I like reading books. I read quite a lot of fiction, and some non-fiction including technical stuff in book form. I also read magazines, newspapers, web pages, blogs, tweets etc. But when I talk about “reading” I usually mean “reading books”.
For the last few years I have kept a record of the books I’ve read. Having said in 2006 I wanted to “read more”, I made a New Year’s resolution to aim to read 50 books a year. I have continued with this aim since (actually I’m unlikely to meet it this year – but things have happened that ate in to my reading time).
One of the things that I like about reading is sharing books with family and friends. I really enjoy getting a book from a friend that they say I will like, because I usually do. When I read a book, I have bought, I think who would like to read it next, some books get shared further than others depending on the style and genre.
I like technology and so I am watching the various e-book readers that come out, and thinking that I would like one, but the major obstacle, for me, is the inability to share and so when I was offered a Kindle as a birthday present I decided to say no, even though I know they are wonderful things. However I have downloaded the Kindle App for my Android-based phone and I have read a couple of books on it (Kate Mosse’s “The Cave” and Dennis Batchelder’s “Soul Identity”) and I have found this convenient in that I can read when ever want, and the reading experience is great, but now I can’t readily pass those books on and there are people I know who will enjoy them, but I have rely that they will download on my suggestion.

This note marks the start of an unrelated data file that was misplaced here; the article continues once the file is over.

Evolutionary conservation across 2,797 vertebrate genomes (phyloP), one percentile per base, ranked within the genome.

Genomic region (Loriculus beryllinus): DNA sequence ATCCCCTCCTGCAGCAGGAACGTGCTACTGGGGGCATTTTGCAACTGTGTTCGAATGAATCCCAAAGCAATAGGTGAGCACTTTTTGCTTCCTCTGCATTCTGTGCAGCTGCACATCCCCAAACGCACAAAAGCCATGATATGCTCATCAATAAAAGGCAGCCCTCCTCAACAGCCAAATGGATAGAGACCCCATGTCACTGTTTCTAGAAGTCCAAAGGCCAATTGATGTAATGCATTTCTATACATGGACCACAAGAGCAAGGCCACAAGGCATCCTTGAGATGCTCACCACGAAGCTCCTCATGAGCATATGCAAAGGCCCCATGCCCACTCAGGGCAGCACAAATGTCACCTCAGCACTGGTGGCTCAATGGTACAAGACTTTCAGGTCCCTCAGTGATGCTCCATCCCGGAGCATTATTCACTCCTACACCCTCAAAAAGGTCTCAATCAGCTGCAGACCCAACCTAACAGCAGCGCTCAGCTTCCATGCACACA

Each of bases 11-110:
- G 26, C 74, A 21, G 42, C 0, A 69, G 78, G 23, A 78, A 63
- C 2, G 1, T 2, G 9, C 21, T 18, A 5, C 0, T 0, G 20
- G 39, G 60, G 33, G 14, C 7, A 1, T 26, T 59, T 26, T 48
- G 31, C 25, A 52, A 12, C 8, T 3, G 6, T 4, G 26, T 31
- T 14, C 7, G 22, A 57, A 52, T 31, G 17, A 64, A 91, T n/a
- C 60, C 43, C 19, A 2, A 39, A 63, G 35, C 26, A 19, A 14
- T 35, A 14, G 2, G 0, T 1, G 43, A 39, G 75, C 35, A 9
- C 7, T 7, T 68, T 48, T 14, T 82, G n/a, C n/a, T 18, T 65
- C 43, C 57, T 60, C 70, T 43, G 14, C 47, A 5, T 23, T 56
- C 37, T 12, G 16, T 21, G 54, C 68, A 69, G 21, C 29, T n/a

So maybe we need to look at the financial model behind e-books, and look to see if we could develop this to allow for sharing, I appreciate that publishers and authors need to make a living from books, and so that for people making their work available on a free-for-all is not realistic, but maybe for a small fee I could loan one e-book at a time to a friend?